Troops in Europe warned about shady puppy dealers
Staff Sgt. Melanie Campbell-Orellana couldn’t help herself, even though she had that bad gut feeling.
“I thought, ‘What am I doing?’” she said. “But when I saw the dog it was, ‘Awww, a puppy.’”
Nevermind that the “purebred” miniature schnauzer had brown on its paws and ears. Or that it was being sold from the trunk of a car during a rendezvous at an autobahn rest stop.
“I fell for it,” she said. “Four hundred euros.”
The puppy died four days later at a veterinarian’s office. A 270-euro vet bill added insult to injury.
Campbell-Orellana, of the Würzburg Medical Activity, is one of a several soldiers who have recently bought puppies from dealers who advertised in Stars and Stripes only to discover the pups were infected with parvo or other viruses.
An Army veterinarian is warning soldiers to do their homework before buying.
“You need to do the research and legwork, and try to find out where these animals are coming from,” said Maj. Rebecca Evans, a doctor with the 100th Medical Detachment. “You need to go out there to the facility, meet the breeder and see facilities that these dogs are living in.”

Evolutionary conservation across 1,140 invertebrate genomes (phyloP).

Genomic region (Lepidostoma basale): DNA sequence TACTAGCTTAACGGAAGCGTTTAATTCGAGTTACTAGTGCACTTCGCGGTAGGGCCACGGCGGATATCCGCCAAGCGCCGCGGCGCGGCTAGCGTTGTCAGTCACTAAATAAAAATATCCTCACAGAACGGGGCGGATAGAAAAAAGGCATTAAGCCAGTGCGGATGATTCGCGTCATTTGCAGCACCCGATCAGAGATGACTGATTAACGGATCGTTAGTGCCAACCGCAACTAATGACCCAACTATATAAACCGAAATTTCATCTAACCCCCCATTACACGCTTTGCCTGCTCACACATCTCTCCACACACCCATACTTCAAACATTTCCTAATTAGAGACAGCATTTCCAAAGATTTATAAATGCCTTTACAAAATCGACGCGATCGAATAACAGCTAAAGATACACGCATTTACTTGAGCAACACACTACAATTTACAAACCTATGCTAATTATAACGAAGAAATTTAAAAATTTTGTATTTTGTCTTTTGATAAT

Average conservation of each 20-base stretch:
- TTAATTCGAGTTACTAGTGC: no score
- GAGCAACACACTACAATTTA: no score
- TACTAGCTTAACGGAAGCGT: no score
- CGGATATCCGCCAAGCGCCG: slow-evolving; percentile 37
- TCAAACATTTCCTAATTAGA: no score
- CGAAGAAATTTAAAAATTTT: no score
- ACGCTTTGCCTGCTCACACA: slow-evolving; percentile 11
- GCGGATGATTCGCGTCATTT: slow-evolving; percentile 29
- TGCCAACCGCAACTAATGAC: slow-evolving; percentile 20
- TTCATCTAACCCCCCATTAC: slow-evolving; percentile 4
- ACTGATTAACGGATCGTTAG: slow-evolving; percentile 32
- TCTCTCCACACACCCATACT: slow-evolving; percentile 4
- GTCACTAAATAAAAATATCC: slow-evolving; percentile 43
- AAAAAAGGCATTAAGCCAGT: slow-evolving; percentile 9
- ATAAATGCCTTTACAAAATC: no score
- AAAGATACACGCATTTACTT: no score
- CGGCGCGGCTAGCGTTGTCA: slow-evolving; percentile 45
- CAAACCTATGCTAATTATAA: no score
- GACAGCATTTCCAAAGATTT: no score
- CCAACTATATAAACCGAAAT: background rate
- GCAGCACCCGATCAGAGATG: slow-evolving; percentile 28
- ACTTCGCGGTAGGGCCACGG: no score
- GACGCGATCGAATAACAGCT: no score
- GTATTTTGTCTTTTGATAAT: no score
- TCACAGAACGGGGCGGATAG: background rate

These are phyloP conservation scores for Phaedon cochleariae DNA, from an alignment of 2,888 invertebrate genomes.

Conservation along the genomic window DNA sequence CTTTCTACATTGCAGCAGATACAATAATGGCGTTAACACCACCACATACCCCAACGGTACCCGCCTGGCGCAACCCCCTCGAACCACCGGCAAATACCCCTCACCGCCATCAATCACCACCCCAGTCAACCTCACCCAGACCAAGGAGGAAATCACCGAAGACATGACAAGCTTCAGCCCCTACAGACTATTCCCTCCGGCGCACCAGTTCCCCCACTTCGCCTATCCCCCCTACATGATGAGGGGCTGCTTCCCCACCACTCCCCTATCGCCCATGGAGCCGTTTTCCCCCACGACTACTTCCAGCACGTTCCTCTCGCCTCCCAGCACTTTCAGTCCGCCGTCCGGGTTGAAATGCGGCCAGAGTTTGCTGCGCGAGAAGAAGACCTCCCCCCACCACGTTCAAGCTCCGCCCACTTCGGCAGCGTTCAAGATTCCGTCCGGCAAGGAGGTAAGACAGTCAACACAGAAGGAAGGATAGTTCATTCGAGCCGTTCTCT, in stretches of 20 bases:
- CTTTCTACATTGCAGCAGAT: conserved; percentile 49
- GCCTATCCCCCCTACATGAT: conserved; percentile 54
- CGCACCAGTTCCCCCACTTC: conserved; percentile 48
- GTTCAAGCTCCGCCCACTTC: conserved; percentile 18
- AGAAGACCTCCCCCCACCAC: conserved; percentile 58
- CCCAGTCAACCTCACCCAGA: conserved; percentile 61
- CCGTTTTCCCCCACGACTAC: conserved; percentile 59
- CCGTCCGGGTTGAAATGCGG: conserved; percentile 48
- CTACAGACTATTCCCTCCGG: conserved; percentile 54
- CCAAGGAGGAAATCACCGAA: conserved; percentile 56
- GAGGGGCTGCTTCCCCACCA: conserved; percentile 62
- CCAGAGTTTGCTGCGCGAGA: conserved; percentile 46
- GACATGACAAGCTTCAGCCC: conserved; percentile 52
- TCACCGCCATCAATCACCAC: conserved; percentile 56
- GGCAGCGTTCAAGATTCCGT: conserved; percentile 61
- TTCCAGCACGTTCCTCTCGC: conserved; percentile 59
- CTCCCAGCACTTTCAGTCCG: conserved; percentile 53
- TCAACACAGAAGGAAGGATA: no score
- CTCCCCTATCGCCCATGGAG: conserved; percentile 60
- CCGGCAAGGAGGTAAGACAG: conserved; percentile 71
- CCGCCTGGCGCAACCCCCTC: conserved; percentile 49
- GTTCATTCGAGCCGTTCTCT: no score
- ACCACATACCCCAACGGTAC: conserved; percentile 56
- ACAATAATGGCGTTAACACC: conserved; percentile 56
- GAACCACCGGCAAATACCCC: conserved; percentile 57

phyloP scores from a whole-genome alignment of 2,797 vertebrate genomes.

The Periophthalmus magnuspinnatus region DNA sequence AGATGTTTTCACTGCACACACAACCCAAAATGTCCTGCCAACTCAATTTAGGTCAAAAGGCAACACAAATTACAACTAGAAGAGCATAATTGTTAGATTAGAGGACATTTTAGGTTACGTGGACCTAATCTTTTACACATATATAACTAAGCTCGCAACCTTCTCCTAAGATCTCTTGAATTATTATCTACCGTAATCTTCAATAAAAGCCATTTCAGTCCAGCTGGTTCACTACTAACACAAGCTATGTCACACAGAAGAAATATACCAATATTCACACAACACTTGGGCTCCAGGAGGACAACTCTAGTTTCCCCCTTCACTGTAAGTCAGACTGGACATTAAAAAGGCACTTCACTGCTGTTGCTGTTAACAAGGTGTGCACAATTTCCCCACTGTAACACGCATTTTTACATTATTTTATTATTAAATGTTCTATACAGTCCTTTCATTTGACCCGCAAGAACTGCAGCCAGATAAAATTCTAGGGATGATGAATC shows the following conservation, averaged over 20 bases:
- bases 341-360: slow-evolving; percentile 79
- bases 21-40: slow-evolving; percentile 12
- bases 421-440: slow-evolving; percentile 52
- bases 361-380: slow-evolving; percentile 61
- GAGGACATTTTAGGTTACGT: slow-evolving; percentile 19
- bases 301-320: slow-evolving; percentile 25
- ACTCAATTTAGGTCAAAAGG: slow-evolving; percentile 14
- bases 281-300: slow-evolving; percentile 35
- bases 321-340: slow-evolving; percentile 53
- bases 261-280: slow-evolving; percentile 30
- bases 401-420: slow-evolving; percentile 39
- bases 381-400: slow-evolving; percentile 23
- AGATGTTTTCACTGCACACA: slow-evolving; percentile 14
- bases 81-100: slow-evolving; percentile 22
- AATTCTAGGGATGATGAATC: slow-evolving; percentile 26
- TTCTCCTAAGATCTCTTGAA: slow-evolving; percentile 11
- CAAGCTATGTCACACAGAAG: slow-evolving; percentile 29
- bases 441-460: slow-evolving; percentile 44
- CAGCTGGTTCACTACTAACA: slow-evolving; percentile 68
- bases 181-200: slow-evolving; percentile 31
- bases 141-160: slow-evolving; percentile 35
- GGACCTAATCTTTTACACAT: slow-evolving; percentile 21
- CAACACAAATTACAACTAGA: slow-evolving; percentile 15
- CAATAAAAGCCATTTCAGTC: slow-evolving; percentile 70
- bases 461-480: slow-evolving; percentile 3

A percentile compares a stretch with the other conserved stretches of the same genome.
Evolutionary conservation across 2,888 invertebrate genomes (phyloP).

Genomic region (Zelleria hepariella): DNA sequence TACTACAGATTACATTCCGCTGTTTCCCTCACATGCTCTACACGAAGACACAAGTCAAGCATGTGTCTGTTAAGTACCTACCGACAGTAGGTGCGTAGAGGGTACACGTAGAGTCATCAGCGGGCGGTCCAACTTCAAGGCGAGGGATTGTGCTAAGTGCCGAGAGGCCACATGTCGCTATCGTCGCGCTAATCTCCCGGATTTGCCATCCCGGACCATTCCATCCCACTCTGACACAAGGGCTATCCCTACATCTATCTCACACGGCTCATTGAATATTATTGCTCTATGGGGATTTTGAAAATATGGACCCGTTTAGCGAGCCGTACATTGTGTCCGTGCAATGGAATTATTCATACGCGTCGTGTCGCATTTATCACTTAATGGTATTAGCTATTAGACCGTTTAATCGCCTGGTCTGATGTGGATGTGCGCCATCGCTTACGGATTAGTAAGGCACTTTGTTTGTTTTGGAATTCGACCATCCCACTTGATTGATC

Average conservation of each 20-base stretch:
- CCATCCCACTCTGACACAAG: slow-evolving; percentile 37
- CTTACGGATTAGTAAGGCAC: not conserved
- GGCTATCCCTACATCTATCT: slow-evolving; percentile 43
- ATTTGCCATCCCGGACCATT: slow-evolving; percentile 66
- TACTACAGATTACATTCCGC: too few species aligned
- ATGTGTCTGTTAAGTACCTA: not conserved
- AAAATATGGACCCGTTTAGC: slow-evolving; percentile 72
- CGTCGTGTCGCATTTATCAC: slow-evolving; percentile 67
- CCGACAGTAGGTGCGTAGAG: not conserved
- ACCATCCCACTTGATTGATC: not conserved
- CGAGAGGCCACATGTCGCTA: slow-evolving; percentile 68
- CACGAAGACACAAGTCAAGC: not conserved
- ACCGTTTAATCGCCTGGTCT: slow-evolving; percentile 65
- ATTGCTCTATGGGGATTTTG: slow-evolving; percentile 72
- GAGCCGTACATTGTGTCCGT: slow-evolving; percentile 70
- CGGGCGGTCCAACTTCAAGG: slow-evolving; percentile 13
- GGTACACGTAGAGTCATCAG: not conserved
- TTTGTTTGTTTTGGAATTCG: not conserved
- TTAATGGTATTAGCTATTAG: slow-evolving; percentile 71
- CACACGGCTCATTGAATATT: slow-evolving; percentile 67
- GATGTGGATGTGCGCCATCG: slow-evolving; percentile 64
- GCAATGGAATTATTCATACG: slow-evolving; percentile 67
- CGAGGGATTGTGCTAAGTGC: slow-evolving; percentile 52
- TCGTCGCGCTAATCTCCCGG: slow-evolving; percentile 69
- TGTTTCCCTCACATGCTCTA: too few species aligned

That’s not always easy.
Private 1st Class Michael Burcham said he believed the ad in which the puppies were “guaranteed healthy.”
“It was an early Christmas present for my daughter,” Burcham said. “She had been wanting a puppy.
“After contacting [the seller], he said it was only 440 euro. I figured that was a good price for purebred, so we went ahead.”
After his puppy died, Burcham, of the 2nd Cavalry Regiment, learned that other soldiers had similar experiences.
On Sept. 30, German police set up a sting. The dealer, who was from Poland, brought eight puppies to Vilseck, only to have them confiscated because their paperwork was incorrect, said Arvid Stelter, a Vilseck veterinarian who took custody of the animals.
Stelter said the puppies were bred at puppy mills, where overcrowded conditions make puppies more susceptible to sickness. All eight were sick, and four of them had parvo, a virus that can be fatal. They are recovering, he said.
“Everybody knows about these mass-breeding farms in Poland,” Stelter said. “It’s very cheap.”
Stelter said Americans who are interested in buying purebred puppies could contact the Verband fur das Deutsche Hundewesen in Dortmund — the equivalent to the American Kennel Club — for a list a reputable breeders.
Evans, the Army veterinarian, warned that there were no guarantees when buying a pet.
“An animal is a huge undertaking for everyone,” Evans said. “We’re heading into the holiday season, and a lot of people are thinking a pet is a great idea for a present.
“Don’t make it a hasty decision. Do your homework.”